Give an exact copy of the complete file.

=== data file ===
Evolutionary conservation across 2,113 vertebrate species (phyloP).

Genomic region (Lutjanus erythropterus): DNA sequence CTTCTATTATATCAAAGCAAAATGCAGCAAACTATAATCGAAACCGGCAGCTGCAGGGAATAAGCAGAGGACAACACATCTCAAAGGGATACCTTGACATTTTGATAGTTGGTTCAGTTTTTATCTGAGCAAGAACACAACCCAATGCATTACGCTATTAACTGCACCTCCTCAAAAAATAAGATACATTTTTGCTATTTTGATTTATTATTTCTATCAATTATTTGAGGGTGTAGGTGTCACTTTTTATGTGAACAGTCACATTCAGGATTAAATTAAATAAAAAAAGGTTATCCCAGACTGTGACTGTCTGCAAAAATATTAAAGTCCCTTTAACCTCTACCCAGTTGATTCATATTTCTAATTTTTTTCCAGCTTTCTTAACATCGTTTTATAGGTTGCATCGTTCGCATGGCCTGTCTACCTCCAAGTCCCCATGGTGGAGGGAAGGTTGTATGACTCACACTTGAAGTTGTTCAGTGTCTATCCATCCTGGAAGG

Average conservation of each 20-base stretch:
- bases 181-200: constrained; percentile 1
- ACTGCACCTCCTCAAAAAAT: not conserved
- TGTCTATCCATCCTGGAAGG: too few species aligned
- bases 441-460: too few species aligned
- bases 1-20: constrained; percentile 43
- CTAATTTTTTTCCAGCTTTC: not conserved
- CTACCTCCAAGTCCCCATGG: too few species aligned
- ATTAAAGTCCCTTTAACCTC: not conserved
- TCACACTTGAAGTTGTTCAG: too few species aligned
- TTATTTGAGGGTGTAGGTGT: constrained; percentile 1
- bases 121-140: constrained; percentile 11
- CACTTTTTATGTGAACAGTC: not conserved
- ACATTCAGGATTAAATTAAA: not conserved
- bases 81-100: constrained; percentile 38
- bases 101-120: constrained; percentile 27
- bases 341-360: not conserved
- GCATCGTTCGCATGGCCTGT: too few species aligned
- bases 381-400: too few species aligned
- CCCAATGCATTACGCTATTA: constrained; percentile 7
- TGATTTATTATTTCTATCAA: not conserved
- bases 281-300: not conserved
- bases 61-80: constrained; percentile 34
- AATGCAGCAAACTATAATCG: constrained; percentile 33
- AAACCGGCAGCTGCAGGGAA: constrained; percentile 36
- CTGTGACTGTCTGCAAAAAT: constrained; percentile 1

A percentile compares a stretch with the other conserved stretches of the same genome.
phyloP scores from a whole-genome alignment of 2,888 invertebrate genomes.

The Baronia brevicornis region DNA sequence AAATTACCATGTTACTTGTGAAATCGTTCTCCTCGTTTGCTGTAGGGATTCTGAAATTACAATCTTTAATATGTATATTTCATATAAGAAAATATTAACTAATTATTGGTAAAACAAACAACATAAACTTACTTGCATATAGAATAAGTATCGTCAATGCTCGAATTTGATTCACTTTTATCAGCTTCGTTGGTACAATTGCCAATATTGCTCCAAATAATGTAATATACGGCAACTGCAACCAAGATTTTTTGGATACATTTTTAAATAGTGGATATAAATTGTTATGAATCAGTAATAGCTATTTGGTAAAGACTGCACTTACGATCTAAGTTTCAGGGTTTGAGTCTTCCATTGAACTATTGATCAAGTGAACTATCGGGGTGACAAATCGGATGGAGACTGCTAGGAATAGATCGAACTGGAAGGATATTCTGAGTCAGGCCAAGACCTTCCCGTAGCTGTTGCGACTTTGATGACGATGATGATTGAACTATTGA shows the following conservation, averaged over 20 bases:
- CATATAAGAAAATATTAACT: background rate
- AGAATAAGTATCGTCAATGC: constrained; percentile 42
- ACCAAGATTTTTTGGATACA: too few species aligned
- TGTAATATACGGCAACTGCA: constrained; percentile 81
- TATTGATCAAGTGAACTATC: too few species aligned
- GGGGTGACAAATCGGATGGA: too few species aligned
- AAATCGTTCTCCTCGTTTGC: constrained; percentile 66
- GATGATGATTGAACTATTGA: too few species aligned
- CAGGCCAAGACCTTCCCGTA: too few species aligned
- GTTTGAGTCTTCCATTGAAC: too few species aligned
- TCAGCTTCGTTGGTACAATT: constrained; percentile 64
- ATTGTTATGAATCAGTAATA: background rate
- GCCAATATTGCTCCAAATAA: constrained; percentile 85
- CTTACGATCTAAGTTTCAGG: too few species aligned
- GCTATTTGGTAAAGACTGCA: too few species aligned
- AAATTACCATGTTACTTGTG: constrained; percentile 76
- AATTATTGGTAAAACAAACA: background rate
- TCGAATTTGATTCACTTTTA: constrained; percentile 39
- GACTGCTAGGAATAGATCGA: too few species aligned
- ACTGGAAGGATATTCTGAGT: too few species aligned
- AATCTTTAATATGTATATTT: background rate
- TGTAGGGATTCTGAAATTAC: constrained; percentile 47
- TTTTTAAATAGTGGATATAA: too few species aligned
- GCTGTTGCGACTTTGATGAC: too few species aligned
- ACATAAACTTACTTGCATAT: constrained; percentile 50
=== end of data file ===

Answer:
Evolutionary conservation across 2,113 vertebrate species (phyloP).

Genomic region (Lutjanus erythropterus): DNA sequence CTTCTATTATATCAAAGCAAAATGCAGCAAACTATAATCGAAACCGGCAGCTGCAGGGAATAAGCAGAGGACAACACATCTCAAAGGGATACCTTGACATTTTGATAGTTGGTTCAGTTTTTATCTGAGCAAGAACACAACCCAATGCATTACGCTATTAACTGCACCTCCTCAAAAAATAAGATACATTTTTGCTATTTTGATTTATTATTTCTATCAATTATTTGAGGGTGTAGGTGTCACTTTTTATGTGAACAGTCACATTCAGGATTAAATTAAATAAAAAAAGGTTATCCCAGACTGTGACTGTCTGCAAAAATATTAAAGTCCCTTTAACCTCTACCCAGTTGATTCATATTTCTAATTTTTTTCCAGCTTTCTTAACATCGTTTTATAGGTTGCATCGTTCGCATGGCCTGTCTACCTCCAAGTCCCCATGGTGGAGGGAAGGTTGTATGACTCACACTTGAAGTTGTTCAGTGTCTATCCATCCTGGAAGG

Average conservation of each 20-base stretch:
- bases 181-200: constrained; percentile 1
- ACTGCACCTCCTCAAAAAAT: not conserved
- TGTCTATCCATCCTGGAAGG: too few species aligned
- bases 441-460: too few species aligned
- bases 1-20: constrained; percentile 43
- CTAATTTTTTTCCAGCTTTC: not conserved
- CTACCTCCAAGTCCCCATGG: too few species aligned
- ATTAAAGTCCCTTTAACCTC: not conserved
- TCACACTTGAAGTTGTTCAG: too few species aligned
- TTATTTGAGGGTGTAGGTGT: constrained; percentile 1
- bases 121-140: constrained; percentile 11
- CACTTTTTATGTGAACAGTC: not conserved
- ACATTCAGGATTAAATTAAA: not conserved
- bases 81-100: constrained; percentile 38
- bases 101-120: constrained; percentile 27
- bases 341-360: not conserved
- GCATCGTTCGCATGGCCTGT: too few species aligned
- bases 381-400: too few species aligned
- CCCAATGCATTACGCTATTA: constrained; percentile 7
- TGATTTATTATTTCTATCAA: not conserved
- bases 281-300: not conserved
- bases 61-80: constrained; percentile 34
- AATGCAGCAAACTATAATCG: constrained; percentile 33
- AAACCGGCAGCTGCAGGGAA: constrained; percentile 36
- CTGTGACTGTCTGCAAAAAT: constrained; percentile 1

A percentile compares a stretch with the other conserved stretches of the same genome.
phyloP scores from a whole-genome alignment of 2,888 invertebrate genomes.

The Baronia brevicornis region DNA sequence AAATTACCATGTTACTTGTGAAATCGTTCTCCTCGTTTGCTGTAGGGATTCTGAAATTACAATCTTTAATATGTATATTTCATATAAGAAAATATTAACTAATTATTGGTAAAACAAACAACATAAACTTACTTGCATATAGAATAAGTATCGTCAATGCTCGAATTTGATTCACTTTTATCAGCTTCGTTGGTACAATTGCCAATATTGCTCCAAATAATGTAATATACGGCAACTGCAACCAAGATTTTTTGGATACATTTTTAAATAGTGGATATAAATTGTTATGAATCAGTAATAGCTATTTGGTAAAGACTGCACTTACGATCTAAGTTTCAGGGTTTGAGTCTTCCATTGAACTATTGATCAAGTGAACTATCGGGGTGACAAATCGGATGGAGACTGCTAGGAATAGATCGAACTGGAAGGATATTCTGAGTCAGGCCAAGACCTTCCCGTAGCTGTTGCGACTTTGATGACGATGATGATTGAACTATTGA shows the following conservation, averaged over 20 bases:
- CATATAAGAAAATATTAACT: background rate
- AGAATAAGTATCGTCAATGC: constrained; percentile 42
- ACCAAGATTTTTTGGATACA: too few species aligned
- TGTAATATACGGCAACTGCA: constrained; percentile 81
- TATTGATCAAGTGAACTATC: too few species aligned
- GGGGTGACAAATCGGATGGA: too few species aligned
- AAATCGTTCTCCTCGTTTGC: constrained; percentile 66
- GATGATGATTGAACTATTGA: too few species aligned
- CAGGCCAAGACCTTCCCGTA: too few species aligned
- GTTTGAGTCTTCCATTGAAC: too few species aligned
- TCAGCTTCGTTGGTACAATT: constrained; percentile 64
- ATTGTTATGAATCAGTAATA: background rate
- GCCAATATTGCTCCAAATAA: constrained; percentile 85
- CTTACGATCTAAGTTTCAGG: too few species aligned
- GCTATTTGGTAAAGACTGCA: too few species aligned
- AAATTACCATGTTACTTGTG: constrained; percentile 76
- AATTATTGGTAAAACAAACA: background rate
- TCGAATTTGATTCACTTTTA: constrained; percentile 39
- GACTGCTAGGAATAGATCGA: too few species aligned
- ACTGGAAGGATATTCTGAGT: too few species aligned
- AATCTTTAATATGTATATTT: background rate
- TGTAGGGATTCTGAAATTAC: constrained; percentile 47
- TTTTTAAATAGTGGATATAA: too few species aligned
- GCTGTTGCGACTTTGATGAC: too few species aligned
- ACATAAACTTACTTGCATAT: constrained; percentile 50